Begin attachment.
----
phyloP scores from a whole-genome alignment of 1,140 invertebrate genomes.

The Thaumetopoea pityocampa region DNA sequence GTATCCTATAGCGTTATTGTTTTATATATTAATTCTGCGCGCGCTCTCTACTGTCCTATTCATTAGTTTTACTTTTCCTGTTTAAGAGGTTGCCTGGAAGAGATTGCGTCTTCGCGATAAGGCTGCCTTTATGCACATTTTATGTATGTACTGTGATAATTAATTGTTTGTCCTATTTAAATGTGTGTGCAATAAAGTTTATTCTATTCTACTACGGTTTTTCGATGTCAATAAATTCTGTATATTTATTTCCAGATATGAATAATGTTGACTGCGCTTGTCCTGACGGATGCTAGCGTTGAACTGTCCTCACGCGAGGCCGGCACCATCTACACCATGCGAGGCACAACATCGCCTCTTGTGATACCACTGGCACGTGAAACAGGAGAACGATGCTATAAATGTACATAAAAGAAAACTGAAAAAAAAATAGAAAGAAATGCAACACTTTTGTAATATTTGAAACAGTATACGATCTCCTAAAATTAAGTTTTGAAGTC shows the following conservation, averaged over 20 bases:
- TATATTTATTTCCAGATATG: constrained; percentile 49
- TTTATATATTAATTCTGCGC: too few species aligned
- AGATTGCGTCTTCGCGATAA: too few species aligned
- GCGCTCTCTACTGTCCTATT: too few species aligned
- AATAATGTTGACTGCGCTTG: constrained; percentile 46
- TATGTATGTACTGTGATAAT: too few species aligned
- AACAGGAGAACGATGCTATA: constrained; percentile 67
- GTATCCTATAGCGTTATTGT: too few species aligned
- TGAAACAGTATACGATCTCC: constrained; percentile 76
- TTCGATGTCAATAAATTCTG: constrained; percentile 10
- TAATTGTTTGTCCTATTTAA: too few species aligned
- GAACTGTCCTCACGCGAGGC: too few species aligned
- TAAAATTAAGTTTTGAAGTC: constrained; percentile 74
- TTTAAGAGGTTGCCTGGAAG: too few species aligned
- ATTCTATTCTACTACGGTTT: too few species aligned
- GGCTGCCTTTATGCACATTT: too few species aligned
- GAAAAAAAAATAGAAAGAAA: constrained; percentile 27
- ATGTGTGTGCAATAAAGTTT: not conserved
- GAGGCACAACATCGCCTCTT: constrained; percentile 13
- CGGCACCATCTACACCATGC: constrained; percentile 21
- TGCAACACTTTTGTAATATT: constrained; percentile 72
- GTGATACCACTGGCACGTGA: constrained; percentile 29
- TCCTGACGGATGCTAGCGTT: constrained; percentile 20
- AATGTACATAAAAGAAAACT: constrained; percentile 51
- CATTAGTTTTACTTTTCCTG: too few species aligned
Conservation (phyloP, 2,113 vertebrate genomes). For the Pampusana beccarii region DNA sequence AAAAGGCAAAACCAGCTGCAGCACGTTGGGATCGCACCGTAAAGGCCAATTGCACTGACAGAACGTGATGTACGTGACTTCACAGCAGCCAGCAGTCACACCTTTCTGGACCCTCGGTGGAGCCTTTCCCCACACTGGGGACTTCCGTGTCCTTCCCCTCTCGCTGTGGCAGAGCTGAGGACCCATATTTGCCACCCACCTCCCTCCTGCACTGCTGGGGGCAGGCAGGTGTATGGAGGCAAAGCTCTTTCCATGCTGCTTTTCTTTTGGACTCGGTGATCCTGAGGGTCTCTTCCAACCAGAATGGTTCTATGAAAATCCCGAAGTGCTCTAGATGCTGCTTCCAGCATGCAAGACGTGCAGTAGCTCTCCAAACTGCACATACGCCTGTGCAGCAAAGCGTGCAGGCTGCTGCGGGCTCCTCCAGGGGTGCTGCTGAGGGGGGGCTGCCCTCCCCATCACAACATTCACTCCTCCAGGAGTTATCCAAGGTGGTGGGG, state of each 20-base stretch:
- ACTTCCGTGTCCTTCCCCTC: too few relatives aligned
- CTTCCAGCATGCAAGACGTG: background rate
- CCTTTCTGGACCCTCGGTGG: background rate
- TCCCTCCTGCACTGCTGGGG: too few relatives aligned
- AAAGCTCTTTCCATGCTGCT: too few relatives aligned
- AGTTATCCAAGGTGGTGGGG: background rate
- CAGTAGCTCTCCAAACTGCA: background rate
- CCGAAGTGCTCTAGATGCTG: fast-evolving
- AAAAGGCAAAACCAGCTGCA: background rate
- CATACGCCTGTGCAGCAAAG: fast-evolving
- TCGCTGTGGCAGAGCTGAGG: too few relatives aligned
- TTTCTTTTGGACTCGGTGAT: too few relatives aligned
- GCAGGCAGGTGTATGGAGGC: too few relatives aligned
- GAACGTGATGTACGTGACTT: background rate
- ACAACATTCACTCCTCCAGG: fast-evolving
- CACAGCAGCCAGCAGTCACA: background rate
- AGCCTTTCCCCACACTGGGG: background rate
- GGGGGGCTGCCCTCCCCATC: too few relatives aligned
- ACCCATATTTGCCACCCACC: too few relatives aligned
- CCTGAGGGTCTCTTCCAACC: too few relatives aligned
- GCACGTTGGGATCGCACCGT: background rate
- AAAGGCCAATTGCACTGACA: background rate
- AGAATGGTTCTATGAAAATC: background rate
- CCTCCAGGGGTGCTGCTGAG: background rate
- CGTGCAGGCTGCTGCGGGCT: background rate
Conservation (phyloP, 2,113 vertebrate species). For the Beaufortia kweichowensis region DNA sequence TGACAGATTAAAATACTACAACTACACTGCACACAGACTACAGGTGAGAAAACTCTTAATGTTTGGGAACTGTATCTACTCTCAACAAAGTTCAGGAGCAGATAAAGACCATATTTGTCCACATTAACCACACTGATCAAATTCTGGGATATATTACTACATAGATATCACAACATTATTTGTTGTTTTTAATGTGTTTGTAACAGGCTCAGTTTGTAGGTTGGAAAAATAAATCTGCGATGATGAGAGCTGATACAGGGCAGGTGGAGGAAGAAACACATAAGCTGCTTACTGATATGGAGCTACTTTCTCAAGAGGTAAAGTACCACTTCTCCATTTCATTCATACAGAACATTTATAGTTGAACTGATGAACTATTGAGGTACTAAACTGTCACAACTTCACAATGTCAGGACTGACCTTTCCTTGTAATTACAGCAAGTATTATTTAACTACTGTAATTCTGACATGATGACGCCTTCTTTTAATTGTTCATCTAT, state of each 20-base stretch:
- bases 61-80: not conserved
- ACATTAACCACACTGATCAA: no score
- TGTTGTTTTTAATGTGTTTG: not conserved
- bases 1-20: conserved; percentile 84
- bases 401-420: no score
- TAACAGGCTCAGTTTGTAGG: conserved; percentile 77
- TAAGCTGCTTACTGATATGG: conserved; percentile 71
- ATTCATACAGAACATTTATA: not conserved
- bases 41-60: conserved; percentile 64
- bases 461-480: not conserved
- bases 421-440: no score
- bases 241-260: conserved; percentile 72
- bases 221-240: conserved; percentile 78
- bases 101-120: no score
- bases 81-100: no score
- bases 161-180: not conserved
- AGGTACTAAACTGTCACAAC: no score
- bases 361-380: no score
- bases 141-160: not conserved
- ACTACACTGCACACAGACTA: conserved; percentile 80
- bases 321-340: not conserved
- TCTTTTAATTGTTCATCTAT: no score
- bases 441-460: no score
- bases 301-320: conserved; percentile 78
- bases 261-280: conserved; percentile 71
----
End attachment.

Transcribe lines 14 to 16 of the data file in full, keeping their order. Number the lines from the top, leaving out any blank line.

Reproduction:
- GAACTGTCCTCACGCGAGGC: too few species aligned
- TAAAATTAAGTTTTGAAGTC: constrained; percentile 74
- TTTAAGAGGTTGCCTGGAAG: too few species aligned